Program Director/Principal Investigator (Last, First, Middle): Vamum, Susan Marie PROJECT SUMMARY (See instructions): There are a number of toxins, includingbotulinumneurotoxin, ricin, shiga toxin and Staphylococcus enterotoxin B (SEB),that have either been used as bioterrorism agents or are considered a bioterrorism threat because of their extreme toxicity or ease of availibility. Furthermore, several of these toxins (botulinum neurotoxin, ricin) work at low concentrations, requiringhighlysensitive assays for detection. Additionally, it is important to distuiguish between active and inactive toxin because of the possibilitythat genetically engineered toxins, consisting of the enzymatic portion of the toxin and a bindingdomain of another protein, can be used as the bioweapon agent. Consequently,our long-term goal is to develop diagnostic assays for toxin detection and differentiation that address these dual requirements of high sensitivity and determination of toxin activity. Our objective in this proposal is to develop a platform for toxin detection based upon a combination of two analytical approaches: 1) molecular recognition based upon ELISA microarrays and 2) enzymaticactivity assays for toxin activity. We propose that this combined platform will provide a highly sensitive and specfic assay for the detection of these toxins.
The specific aims are: 1). Developan ELISA microarray for the sensitive and quantitative detection of botulinum neurotoxins (serotypes A,B,C,D,E,and F), ricin toxin, shiga toxin and Staphylococcal enterotoxin B. 2). Functionalactivity assays specific for botulinumneurotoxins, ricin, and shiga toxin will be developed. 3). A single platform, comprised of the ELISA microarray and the activity assay will be developed, allowing for the sensitive and specificdetection and the determination of functional activity of,botulinumneurotoxins,ricin, Shiga toxin and Staphylococcal enterotoxin B in clinical samples. The combined assay platformwill be used to analyze clinical samples, includingsera, nasal swabs and stool samples, and for the determination of the sensitivity and specificityof the assays.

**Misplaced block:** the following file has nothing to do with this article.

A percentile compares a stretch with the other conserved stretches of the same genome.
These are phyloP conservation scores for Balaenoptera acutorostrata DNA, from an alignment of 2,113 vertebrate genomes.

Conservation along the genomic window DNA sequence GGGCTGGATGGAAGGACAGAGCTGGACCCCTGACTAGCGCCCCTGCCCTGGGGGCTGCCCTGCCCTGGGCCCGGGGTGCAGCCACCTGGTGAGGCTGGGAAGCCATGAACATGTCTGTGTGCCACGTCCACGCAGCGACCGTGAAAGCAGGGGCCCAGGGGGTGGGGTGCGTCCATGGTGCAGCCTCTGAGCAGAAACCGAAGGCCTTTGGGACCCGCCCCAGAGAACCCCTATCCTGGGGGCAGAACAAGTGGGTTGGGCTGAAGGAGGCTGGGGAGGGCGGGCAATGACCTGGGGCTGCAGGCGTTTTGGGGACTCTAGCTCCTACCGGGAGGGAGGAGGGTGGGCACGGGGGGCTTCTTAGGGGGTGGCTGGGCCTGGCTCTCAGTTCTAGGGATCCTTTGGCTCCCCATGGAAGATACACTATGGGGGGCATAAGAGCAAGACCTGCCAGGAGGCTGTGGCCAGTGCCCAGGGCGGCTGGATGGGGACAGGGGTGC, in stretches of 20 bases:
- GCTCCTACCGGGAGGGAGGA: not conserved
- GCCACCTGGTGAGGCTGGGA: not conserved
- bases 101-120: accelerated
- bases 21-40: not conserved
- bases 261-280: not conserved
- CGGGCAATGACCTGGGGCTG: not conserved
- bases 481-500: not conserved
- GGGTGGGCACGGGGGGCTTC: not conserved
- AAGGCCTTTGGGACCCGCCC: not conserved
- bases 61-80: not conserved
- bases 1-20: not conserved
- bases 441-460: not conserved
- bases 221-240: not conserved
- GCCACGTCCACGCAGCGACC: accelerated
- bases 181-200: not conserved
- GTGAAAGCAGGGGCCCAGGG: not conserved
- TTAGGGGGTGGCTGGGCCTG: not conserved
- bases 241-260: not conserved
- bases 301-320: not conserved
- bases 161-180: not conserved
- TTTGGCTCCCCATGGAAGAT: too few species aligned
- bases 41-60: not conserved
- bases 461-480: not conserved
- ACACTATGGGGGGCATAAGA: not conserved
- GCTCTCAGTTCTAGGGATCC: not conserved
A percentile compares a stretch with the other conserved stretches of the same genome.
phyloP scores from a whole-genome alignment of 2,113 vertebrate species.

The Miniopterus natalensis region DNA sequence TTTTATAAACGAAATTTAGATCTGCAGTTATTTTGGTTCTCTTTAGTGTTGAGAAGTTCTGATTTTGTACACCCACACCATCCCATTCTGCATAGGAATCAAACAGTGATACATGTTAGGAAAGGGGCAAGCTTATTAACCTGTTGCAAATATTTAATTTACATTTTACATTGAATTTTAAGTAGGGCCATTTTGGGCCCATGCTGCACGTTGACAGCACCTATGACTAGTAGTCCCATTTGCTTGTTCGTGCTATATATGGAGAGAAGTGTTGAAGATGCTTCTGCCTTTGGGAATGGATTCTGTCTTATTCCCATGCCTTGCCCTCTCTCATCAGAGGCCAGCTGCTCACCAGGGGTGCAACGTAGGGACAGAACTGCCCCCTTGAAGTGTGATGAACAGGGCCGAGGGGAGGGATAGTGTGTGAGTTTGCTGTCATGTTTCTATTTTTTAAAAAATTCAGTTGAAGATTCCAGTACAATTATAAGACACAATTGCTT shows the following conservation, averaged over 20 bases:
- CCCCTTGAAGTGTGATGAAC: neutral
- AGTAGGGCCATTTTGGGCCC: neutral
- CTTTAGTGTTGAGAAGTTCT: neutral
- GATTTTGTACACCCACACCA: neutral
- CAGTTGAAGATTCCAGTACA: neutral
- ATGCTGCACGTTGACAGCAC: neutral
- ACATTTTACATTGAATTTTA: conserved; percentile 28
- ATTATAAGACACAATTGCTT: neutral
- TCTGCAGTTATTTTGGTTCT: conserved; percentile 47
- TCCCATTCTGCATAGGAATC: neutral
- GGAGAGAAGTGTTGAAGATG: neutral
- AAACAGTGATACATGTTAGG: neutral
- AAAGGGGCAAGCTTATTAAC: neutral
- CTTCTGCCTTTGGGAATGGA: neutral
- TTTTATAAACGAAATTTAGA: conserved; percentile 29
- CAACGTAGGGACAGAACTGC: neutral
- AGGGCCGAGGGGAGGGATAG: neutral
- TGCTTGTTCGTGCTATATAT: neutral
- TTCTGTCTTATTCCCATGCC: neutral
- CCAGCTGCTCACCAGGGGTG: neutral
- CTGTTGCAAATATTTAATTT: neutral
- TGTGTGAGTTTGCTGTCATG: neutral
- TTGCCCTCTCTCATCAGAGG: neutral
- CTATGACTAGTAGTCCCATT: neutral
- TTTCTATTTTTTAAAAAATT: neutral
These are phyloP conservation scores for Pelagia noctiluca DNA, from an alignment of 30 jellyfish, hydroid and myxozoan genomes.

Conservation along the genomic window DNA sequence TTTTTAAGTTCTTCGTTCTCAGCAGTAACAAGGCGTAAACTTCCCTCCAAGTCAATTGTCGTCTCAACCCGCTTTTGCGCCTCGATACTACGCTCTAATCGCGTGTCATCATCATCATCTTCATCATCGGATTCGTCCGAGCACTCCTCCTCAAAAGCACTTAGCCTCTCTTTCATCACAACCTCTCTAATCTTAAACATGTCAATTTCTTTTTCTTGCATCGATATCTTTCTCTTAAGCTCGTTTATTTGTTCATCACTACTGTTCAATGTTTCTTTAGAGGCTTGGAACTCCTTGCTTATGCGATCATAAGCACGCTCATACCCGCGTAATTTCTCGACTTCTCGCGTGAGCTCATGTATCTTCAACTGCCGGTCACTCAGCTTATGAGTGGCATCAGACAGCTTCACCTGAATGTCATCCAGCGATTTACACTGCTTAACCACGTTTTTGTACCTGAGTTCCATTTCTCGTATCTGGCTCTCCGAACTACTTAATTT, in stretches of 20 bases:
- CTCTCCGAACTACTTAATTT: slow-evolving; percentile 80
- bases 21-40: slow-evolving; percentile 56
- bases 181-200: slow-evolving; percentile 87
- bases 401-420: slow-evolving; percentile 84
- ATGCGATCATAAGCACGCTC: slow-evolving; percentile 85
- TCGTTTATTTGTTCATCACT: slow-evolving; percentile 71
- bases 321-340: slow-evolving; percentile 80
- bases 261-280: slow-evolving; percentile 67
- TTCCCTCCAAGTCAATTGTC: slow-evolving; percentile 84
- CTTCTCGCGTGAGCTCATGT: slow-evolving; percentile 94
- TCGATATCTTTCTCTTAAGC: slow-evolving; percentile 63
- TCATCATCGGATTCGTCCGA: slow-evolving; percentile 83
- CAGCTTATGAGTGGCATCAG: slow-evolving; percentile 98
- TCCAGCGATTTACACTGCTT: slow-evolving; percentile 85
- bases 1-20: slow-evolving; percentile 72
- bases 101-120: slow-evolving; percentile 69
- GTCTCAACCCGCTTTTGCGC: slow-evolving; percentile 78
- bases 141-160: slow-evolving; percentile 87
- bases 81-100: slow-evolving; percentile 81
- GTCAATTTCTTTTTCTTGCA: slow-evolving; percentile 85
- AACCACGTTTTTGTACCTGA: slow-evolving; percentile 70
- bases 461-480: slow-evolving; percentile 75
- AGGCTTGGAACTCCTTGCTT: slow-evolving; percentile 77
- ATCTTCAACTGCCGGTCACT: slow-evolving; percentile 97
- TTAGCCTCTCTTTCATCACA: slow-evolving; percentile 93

Public Health Relevance

In the event of a bioweapon attack, it will be critical to rapidly determine which bioweapon agent is responsible for the attack in order to give the appropiate medical care. Our objective in this proposal is to develop a sensitive and specific assay for the detection of the following toxins: botulinum neurotoxin, ricin toxin, shiga toxin and Staphylococcus enterotoxin B. PROJECT/

Agency
National Institute of Health (NIH)
Institute
National Institute of Allergy and Infectious Diseases (NIAID)
Type
Research Project--Cooperative Agreements (U01)
Project #
5U01AI081895-05
Application #
8495216
Study Section
Special Emphasis Panel (ZAI1-MMT-M (J1))
Program Officer
Hall, Robert H
Project Start
2009-07-15
Project End
2014-06-30
Budget Start
2013-07-01
Budget End
2014-06-30
Support Year
5
Fiscal Year
2013
Total Cost
$449,551
Indirect Cost
$210,695
Name
Battelle Pacific Northwest Laboratories
Department
Type
DUNS #
032987476
City
Richland
State
WA
Country
United States
Zip Code
99352
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Zhang, Yanfeng; Gardberg, Anna S; Edwards, Thomas E et al. (2013) Structural insights into the functional role of the Hcn sub-domain of the receptor-binding domain of the botulinum neurotoxin mosaic serotype C/D. Biochimie 95:1379-85
Zhang, Yanfeng; Varnum, Susan M (2012) The receptor binding domain of botulinum neurotoxin serotype C binds phosphoinositides. Biochimie 94:920-3
Zhang, Yanfeng; Buchko, Garry W; Qin, Ling et al. (2011) Crystal structure of the receptor binding domain of the botulinum C-D mosaic neurotoxin reveals potential roles of lysines 1118 and 1136 in membrane interactions. Biochem Biophys Res Commun 404:407-12
Zhang, Yanfeng; Buchko, Garry W; Qin, Ling et al. (2010) Structural analysis of the receptor binding domain of botulinum neurotoxin serotype D. Biochem Biophys Res Commun 401:498-503